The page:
Trump's Got a Devious Project Going to Gouge Social Security

The Trump White House has found a new way to dress up the old right-wing cause of dismantling Social Security.


According to an April 9 report by the Associated Press, The Trump administration and House Republicans are looking at repealing the payroll tax as a way to put several thousand dollars a year more into the checkbooks of working- and lower-middle-class households. This 12.4 percent tax, split evenly between employers and employees funds Social Security. The self-employed pay the full 12.4 percent tax.

“White House aides say the goal is to cut tax rates sharply enough to improve the economic picture in depressed rural and industrial pockets of the country where many Trump voters live,” the AP report said. “The administration so far has swatted down alternative ways for raising revenues, such as a carbon tax, to offset lower rates.”

The AP report said this was one of several tax reform proposals that White House and congressional Republicans have mentioned when studying tax-reform options. Stung by the failure of the House’s first attempt to repeal Obamacare, the White House is taking a more active role in shaping a major tax reform bill, the AP said.

A payroll cut “would give a worker earning $60,000 a year an additional $3,720 in take-home pay, a possible win that lawmakers could highlight back in their districts even though it would involve changing the funding mechanism for Social Security,” the AP reported, citing a lobbyist “who asked for anonymity” to discuss “early negotiations.”

It is hard to know if this report is an intended leak—an old Washington tradition to float ideas to gauge reaction before taking a public stance, or a serious proposal that would fulfill House Speaker Paul Ryan’s long-held goal turning Social Security into a hybrid public-private system, where Americans would give some of their savings to Wall Street to invest. Wall St. has long coveted those billions.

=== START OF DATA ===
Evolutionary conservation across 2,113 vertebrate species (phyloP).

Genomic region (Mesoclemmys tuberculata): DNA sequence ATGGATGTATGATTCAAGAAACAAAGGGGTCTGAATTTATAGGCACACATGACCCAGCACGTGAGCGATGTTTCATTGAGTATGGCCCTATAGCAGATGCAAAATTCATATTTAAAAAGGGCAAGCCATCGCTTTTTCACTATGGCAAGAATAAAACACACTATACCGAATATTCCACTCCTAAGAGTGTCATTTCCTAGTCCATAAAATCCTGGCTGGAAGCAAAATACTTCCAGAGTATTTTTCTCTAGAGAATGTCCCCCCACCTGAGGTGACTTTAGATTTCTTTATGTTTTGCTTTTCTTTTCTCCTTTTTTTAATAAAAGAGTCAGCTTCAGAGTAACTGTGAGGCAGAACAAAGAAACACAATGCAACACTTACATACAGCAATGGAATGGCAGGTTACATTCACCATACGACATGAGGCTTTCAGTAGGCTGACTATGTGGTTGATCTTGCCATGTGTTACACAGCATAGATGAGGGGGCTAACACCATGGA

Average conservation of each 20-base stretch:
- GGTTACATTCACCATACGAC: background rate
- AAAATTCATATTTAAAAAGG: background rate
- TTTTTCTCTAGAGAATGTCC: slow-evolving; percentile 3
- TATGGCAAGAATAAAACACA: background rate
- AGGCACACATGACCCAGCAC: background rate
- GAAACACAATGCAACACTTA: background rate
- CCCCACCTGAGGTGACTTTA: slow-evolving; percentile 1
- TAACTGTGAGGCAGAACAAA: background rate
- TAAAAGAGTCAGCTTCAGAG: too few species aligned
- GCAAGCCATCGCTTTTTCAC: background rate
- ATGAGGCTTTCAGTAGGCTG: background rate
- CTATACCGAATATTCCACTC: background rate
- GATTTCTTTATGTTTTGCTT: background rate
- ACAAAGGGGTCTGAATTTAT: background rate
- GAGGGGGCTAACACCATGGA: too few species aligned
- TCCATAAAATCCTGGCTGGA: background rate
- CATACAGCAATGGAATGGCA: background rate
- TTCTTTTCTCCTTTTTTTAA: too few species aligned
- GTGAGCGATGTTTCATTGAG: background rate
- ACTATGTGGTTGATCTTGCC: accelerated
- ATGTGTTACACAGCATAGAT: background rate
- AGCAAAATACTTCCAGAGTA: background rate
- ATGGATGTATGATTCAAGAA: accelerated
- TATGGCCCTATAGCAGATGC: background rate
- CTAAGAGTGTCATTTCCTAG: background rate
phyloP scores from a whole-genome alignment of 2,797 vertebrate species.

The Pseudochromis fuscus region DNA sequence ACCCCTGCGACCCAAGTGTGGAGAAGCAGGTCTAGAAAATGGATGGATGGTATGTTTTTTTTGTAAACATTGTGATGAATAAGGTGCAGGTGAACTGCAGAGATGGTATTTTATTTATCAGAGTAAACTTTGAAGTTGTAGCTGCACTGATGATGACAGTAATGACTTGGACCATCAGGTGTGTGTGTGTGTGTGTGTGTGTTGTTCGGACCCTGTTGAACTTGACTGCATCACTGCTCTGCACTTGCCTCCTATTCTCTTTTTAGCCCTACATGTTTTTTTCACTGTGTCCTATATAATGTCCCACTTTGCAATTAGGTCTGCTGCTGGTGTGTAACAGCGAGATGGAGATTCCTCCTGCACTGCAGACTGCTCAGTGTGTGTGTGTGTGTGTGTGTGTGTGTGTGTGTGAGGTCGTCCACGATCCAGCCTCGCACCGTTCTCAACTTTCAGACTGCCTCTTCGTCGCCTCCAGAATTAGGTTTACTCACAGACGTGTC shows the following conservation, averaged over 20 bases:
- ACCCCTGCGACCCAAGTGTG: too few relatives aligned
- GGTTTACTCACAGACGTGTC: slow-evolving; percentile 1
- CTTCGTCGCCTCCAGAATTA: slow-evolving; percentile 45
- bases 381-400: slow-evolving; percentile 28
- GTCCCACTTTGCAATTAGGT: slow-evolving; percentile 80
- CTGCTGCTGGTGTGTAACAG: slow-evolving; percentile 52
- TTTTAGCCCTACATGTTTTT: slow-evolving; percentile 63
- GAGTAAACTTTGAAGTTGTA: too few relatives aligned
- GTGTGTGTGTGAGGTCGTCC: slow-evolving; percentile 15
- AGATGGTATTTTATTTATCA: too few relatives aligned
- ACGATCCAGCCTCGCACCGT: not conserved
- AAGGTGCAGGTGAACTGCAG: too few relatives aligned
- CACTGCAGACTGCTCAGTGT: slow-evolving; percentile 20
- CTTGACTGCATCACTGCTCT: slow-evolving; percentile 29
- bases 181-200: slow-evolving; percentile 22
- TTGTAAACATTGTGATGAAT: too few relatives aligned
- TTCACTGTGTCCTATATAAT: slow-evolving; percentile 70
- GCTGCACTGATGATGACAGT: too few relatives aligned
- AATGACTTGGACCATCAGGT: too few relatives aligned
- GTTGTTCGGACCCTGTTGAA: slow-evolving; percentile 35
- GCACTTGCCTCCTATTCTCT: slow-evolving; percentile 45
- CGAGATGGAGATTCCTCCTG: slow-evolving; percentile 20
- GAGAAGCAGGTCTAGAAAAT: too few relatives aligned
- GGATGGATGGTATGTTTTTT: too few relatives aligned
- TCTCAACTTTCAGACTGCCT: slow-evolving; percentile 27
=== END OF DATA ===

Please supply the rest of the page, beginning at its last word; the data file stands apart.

Conservative Republicans have been targeting Social Security for decades, saying it and Medicare are bankrupting the government. That’s always been cover for not raising taxes on a variety of income-producing activities from the wealthy. Yet they persist, saying that Social Security is not sustainable because in 2033 a spike in the baby boom generation will require an infusion of funds or a 20 percent benefit cut. The program is not allowed to operate in the red.

The politics of repealing the payroll tax as part of a bigger corporate tax cut are transparent. The GOP would be hoping that many Americans would take money in the short run and not look at the longer-term impact of destroying the nation's foremost senior safety net, which, if anything need to be better funded to increase benefits to keep up with the cost of living. 

The GOP may be hoping that offering something appealing to lower-income voters will divert the focus from the multi-billions at stake in cutting corporate taxes. Those sums, such as all the corporate income kept offshore to avoid paying taxes, could be used to bolster safety nets. In the meantime, Trump has refused to release his tax returns, which, once public, would show Americans a vast array of tax-avoidance schemes and techniques that only the rich can access and use.

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